To save the whole thing, try every possible means to run to the same destination from different directions, but the end is actually no escape, no way to hide, there is no worst, only worse, fatalism is everywhere, and the author wants to remind the reader that it seems that people Once you are attached to what you have already lost, you will also lose what you currently have. Life and death are in the sky, and going against the sky will be punished.
There is a sentence repeated many times in the book: "Men’s hearts are harder." I don’t know if there is a problem with the translation. After reading this story, I only feel that all male characters are relatively weak, while female characters are admirable, especially in Desperate at a critical juncture, the kind of boldness that relies on instinct and desperately rushes towards the target.
9. The Shining
Originally, Stephen King’s novels were all used as hypnotic readings by me. There are a lot of delicate and easy life descriptions of characters in his books, which are very unsociable.
At least I thought so when I first started.
Because I have the habit of reading my favorite novels over and over again, for example, "The Silent Lamb" has been read more than twenty times, and I am basically familiar enough to memorize it, so I can't accept the adaptation of the movie.
"The Shining" is similar, but every time I watch it again, it feels more terrifying. Obviously, it is a familiar plot, but because I am more and more familiar with every detail of the novel, every time I read it, the feeling of the novel becomes more vivid and clearer. The bone-chilling cold and horror are very different. It's hard to describe in words.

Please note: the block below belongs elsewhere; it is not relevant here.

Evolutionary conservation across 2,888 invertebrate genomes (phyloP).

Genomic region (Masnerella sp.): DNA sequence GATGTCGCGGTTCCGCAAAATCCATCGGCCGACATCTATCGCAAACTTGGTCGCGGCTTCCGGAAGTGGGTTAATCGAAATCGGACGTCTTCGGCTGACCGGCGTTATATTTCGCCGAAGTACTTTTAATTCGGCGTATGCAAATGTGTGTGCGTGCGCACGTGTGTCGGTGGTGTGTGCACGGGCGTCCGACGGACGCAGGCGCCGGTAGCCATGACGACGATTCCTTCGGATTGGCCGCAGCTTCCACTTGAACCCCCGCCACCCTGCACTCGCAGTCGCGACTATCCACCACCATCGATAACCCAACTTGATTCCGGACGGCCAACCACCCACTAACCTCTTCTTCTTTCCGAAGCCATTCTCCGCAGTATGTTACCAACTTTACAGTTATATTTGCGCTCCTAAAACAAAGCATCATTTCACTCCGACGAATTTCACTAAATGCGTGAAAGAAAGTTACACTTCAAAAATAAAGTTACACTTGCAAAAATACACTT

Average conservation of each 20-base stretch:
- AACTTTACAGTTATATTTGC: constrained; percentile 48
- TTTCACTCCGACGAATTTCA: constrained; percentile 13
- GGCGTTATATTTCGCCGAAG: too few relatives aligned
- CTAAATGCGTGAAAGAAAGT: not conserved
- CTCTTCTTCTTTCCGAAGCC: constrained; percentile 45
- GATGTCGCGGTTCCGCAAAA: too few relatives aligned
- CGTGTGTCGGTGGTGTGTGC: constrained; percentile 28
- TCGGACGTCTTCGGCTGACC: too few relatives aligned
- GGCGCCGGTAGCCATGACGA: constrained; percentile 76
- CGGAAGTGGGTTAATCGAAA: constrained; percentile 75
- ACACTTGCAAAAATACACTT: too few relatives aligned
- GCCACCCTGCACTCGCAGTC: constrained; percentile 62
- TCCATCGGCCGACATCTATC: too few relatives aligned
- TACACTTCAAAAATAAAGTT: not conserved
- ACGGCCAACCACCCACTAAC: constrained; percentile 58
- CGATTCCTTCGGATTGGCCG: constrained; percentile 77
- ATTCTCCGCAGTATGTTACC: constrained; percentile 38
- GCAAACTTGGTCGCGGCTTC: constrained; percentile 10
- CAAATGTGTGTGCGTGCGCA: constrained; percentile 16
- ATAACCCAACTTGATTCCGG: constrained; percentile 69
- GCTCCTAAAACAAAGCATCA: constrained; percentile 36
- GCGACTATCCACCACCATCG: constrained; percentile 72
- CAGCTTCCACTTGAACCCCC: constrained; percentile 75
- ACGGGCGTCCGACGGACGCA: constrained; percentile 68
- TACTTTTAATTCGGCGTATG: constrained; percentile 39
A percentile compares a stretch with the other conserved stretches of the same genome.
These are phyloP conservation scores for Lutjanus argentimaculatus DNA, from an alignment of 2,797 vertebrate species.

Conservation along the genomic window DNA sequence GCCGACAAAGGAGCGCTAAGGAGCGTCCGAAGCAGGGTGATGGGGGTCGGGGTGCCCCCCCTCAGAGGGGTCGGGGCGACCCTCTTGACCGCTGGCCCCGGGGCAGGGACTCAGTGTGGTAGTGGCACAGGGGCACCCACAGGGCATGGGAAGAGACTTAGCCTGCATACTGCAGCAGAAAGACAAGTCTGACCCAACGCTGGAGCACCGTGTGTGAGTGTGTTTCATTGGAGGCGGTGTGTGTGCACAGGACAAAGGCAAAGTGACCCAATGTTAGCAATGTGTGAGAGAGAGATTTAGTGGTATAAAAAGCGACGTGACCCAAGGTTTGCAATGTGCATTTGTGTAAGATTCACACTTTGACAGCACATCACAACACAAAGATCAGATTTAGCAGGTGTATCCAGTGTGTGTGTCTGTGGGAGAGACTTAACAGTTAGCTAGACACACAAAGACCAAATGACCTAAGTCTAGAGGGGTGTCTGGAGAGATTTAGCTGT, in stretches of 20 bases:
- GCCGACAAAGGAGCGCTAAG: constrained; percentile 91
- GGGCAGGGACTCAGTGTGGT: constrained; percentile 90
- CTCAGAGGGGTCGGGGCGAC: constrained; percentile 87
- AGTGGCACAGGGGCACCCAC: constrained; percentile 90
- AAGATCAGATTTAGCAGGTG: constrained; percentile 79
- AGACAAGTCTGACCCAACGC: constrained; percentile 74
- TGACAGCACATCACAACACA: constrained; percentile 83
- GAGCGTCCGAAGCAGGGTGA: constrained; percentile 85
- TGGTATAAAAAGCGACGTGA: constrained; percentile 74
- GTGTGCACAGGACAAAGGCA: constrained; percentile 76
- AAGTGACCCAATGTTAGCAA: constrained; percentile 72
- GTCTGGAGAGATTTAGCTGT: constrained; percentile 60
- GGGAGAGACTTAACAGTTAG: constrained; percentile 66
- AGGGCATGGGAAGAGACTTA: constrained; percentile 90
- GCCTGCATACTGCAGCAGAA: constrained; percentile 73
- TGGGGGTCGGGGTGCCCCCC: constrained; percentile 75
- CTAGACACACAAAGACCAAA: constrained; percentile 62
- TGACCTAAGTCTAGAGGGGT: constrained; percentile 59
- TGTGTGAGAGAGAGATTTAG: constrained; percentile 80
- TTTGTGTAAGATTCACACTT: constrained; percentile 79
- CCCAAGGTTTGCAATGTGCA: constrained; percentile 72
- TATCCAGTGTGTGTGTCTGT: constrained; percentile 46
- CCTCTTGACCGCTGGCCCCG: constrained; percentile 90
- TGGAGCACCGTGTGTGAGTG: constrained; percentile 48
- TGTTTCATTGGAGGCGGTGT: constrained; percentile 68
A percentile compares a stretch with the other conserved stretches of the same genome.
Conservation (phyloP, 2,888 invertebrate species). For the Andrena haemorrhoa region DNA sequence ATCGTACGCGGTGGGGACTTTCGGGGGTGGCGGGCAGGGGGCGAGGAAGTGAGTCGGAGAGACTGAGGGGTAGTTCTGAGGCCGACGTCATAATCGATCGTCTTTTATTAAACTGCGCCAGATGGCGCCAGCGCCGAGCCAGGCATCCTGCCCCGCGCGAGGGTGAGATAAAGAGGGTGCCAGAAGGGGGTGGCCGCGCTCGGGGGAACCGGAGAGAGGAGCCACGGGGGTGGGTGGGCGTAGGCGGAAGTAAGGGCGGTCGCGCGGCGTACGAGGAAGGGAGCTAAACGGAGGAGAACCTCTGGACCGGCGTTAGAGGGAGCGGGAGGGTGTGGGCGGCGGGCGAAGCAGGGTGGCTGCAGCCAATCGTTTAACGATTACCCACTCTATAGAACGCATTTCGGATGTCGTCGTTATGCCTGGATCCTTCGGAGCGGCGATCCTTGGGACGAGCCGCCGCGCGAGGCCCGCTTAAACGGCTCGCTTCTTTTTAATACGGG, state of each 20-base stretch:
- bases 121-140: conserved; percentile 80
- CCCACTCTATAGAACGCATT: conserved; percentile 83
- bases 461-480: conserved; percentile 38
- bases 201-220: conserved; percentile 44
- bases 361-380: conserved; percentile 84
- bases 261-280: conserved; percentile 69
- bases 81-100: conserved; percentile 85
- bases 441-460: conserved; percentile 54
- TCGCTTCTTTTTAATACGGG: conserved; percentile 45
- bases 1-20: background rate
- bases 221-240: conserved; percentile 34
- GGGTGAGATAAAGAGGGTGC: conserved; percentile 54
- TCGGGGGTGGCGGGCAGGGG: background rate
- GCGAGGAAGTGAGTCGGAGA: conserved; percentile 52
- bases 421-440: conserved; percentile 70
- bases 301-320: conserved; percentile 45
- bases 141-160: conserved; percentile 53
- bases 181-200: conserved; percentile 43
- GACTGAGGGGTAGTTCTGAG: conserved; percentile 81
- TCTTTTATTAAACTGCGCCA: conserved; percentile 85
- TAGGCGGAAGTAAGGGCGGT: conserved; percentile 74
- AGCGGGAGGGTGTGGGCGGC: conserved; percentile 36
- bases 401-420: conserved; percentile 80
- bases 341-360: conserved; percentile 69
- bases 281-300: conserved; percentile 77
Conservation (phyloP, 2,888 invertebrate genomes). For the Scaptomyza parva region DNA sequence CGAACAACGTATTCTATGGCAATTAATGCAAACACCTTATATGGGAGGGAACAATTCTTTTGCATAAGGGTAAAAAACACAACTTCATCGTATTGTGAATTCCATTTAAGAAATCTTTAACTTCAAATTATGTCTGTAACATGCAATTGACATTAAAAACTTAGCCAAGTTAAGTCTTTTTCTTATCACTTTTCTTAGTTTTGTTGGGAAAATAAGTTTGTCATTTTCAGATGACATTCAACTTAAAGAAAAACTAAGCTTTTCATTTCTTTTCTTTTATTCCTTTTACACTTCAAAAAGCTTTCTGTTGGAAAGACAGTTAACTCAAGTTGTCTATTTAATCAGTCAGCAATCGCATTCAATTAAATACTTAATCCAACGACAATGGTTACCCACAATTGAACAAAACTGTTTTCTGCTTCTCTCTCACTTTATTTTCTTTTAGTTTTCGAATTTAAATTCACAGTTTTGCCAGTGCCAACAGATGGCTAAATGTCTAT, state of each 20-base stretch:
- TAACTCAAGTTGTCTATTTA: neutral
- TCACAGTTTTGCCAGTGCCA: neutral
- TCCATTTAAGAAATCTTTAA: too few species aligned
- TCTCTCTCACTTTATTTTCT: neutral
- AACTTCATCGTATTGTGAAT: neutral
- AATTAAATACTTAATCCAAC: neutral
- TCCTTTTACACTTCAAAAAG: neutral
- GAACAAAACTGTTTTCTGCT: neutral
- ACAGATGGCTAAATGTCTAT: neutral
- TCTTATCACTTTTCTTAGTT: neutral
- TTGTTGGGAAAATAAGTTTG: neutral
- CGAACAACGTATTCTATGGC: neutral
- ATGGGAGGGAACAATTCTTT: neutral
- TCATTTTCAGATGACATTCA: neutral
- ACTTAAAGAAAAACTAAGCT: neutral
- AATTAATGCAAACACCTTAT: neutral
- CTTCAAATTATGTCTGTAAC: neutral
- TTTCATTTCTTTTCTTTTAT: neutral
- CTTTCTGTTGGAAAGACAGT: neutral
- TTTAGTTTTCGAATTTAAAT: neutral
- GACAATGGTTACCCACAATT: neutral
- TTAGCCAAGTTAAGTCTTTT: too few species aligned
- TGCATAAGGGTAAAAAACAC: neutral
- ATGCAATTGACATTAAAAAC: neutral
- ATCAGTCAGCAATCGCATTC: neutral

Compared to Joey hiding "The Shining" in the refrigerator, I understand it very well, because I now wrap the cover of this novel, then press it under a thick pile of military novels and comedy novels, and then lock it in the cabinet.
I don’t feel scared anymore, hehe~ I’ve seen too many horror novels, horror movies, etc. Except for the kind of work that challenges my stomach with blood, if there is any story that can scare me from the beginning "The Shining" is the one that is so cold that he is too scared to sleep. It's only this work that frightens me so persistently.
I am sure that any reader who does not think "The Shining" is scary, has not read it carefully and has not experienced the feeling of immersion in it.
10. It: A Novel
It: A Novel. The story takes place in the small town of Delhi in Maine. One rainy day, William made a paper boat for his brother George. His brother happily went out to release the boat on the street, but soon died at the sewer entrance. In the following, children continued to disappear or died in the town, but the police search was fruitless.
William's parents were immersed in the grief of bereavement and turned a blind eye to William. During the summer vacation, the sad and lonely William and six children who were unwelcome at school formed a "waste club." The little friends found that they had almost seen a weird guy-"it".
"It" changes a lot, sometimes it's a clown holding a balloon, sometimes it's a giant bird, sometimes it's the whispers and gurgling blood in the drain... The only thing that doesn't change is that every time it appears in Delhi, it will win Take the lives of dozens of children.